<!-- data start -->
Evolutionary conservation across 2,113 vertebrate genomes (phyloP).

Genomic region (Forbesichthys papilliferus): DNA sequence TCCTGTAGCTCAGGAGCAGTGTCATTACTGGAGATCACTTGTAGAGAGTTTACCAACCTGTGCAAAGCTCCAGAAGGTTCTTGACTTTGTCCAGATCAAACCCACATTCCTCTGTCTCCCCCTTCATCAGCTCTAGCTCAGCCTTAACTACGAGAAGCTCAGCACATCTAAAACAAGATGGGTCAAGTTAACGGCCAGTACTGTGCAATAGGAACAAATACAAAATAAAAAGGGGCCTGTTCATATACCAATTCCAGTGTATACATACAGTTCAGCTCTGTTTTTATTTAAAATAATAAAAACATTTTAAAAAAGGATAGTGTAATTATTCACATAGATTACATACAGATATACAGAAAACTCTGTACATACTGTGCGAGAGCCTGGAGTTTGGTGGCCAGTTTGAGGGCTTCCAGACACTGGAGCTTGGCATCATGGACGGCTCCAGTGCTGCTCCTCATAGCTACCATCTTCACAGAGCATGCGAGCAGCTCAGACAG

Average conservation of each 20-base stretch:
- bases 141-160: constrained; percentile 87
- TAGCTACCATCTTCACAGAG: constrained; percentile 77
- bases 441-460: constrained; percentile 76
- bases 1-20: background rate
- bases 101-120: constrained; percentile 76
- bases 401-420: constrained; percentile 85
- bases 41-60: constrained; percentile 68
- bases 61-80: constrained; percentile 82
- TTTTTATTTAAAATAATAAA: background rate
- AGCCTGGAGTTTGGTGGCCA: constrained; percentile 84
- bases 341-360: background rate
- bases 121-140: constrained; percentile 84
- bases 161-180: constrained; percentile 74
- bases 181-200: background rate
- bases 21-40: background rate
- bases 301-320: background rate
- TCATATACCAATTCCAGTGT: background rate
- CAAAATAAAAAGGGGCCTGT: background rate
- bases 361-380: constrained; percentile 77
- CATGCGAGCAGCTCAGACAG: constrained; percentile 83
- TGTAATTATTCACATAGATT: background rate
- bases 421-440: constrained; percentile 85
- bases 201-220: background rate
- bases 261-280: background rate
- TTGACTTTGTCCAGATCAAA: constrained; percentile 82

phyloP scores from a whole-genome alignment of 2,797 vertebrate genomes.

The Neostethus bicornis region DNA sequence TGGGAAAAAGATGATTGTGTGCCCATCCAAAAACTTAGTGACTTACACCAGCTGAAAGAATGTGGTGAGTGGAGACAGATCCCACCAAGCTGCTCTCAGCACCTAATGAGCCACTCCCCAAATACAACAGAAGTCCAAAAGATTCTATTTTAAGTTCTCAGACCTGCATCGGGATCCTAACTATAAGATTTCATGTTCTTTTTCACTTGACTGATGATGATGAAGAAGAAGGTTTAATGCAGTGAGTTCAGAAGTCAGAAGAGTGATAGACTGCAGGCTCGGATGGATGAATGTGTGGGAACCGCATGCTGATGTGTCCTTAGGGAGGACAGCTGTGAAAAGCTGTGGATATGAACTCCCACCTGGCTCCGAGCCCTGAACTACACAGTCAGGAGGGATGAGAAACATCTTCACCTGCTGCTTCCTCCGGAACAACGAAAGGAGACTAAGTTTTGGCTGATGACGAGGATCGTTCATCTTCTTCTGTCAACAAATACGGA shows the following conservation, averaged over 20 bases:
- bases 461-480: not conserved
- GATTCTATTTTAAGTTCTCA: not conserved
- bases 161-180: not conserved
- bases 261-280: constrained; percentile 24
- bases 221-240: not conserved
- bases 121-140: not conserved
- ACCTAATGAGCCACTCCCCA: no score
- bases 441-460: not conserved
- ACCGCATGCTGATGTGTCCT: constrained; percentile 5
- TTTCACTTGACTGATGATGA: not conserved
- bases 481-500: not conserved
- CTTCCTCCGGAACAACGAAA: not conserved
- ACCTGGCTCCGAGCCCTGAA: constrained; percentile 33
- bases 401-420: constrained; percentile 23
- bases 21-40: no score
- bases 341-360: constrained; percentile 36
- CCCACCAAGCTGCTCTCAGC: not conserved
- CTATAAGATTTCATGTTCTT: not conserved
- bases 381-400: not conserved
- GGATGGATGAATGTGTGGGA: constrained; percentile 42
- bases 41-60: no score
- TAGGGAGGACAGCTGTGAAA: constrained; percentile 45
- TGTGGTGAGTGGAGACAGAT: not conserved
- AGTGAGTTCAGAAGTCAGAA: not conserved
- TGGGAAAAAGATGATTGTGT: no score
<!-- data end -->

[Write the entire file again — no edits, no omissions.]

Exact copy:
Evolutionary conservation across 2,113 vertebrate genomes (phyloP).

Genomic region (Forbesichthys papilliferus): DNA sequence TCCTGTAGCTCAGGAGCAGTGTCATTACTGGAGATCACTTGTAGAGAGTTTACCAACCTGTGCAAAGCTCCAGAAGGTTCTTGACTTTGTCCAGATCAAACCCACATTCCTCTGTCTCCCCCTTCATCAGCTCTAGCTCAGCCTTAACTACGAGAAGCTCAGCACATCTAAAACAAGATGGGTCAAGTTAACGGCCAGTACTGTGCAATAGGAACAAATACAAAATAAAAAGGGGCCTGTTCATATACCAATTCCAGTGTATACATACAGTTCAGCTCTGTTTTTATTTAAAATAATAAAAACATTTTAAAAAAGGATAGTGTAATTATTCACATAGATTACATACAGATATACAGAAAACTCTGTACATACTGTGCGAGAGCCTGGAGTTTGGTGGCCAGTTTGAGGGCTTCCAGACACTGGAGCTTGGCATCATGGACGGCTCCAGTGCTGCTCCTCATAGCTACCATCTTCACAGAGCATGCGAGCAGCTCAGACAG

Average conservation of each 20-base stretch:
- bases 141-160: constrained; percentile 87
- TAGCTACCATCTTCACAGAG: constrained; percentile 77
- bases 441-460: constrained; percentile 76
- bases 1-20: background rate
- bases 101-120: constrained; percentile 76
- bases 401-420: constrained; percentile 85
- bases 41-60: constrained; percentile 68
- bases 61-80: constrained; percentile 82
- TTTTTATTTAAAATAATAAA: background rate
- AGCCTGGAGTTTGGTGGCCA: constrained; percentile 84
- bases 341-360: background rate
- bases 121-140: constrained; percentile 84
- bases 161-180: constrained; percentile 74
- bases 181-200: background rate
- bases 21-40: background rate
- bases 301-320: background rate
- TCATATACCAATTCCAGTGT: background rate
- CAAAATAAAAAGGGGCCTGT: background rate
- bases 361-380: constrained; percentile 77
- CATGCGAGCAGCTCAGACAG: constrained; percentile 83
- TGTAATTATTCACATAGATT: background rate
- bases 421-440: constrained; percentile 85
- bases 201-220: background rate
- bases 261-280: background rate
- TTGACTTTGTCCAGATCAAA: constrained; percentile 82

phyloP scores from a whole-genome alignment of 2,797 vertebrate genomes.

The Neostethus bicornis region DNA sequence TGGGAAAAAGATGATTGTGTGCCCATCCAAAAACTTAGTGACTTACACCAGCTGAAAGAATGTGGTGAGTGGAGACAGATCCCACCAAGCTGCTCTCAGCACCTAATGAGCCACTCCCCAAATACAACAGAAGTCCAAAAGATTCTATTTTAAGTTCTCAGACCTGCATCGGGATCCTAACTATAAGATTTCATGTTCTTTTTCACTTGACTGATGATGATGAAGAAGAAGGTTTAATGCAGTGAGTTCAGAAGTCAGAAGAGTGATAGACTGCAGGCTCGGATGGATGAATGTGTGGGAACCGCATGCTGATGTGTCCTTAGGGAGGACAGCTGTGAAAAGCTGTGGATATGAACTCCCACCTGGCTCCGAGCCCTGAACTACACAGTCAGGAGGGATGAGAAACATCTTCACCTGCTGCTTCCTCCGGAACAACGAAAGGAGACTAAGTTTTGGCTGATGACGAGGATCGTTCATCTTCTTCTGTCAACAAATACGGA shows the following conservation, averaged over 20 bases:
- bases 461-480: not conserved
- GATTCTATTTTAAGTTCTCA: not conserved
- bases 161-180: not conserved
- bases 261-280: constrained; percentile 24
- bases 221-240: not conserved
- bases 121-140: not conserved
- ACCTAATGAGCCACTCCCCA: no score
- bases 441-460: not conserved
- ACCGCATGCTGATGTGTCCT: constrained; percentile 5
- TTTCACTTGACTGATGATGA: not conserved
- bases 481-500: not conserved
- CTTCCTCCGGAACAACGAAA: not conserved
- ACCTGGCTCCGAGCCCTGAA: constrained; percentile 33
- bases 401-420: constrained; percentile 23
- bases 21-40: no score
- bases 341-360: constrained; percentile 36
- CCCACCAAGCTGCTCTCAGC: not conserved
- CTATAAGATTTCATGTTCTT: not conserved
- bases 381-400: not conserved
- GGATGGATGAATGTGTGGGA: constrained; percentile 42
- bases 41-60: no score
- TAGGGAGGACAGCTGTGAAA: constrained; percentile 45
- TGTGGTGAGTGGAGACAGAT: not conserved
- AGTGAGTTCAGAAGTCAGAA: not conserved
- TGGGAAAAAGATGATTGTGT: no score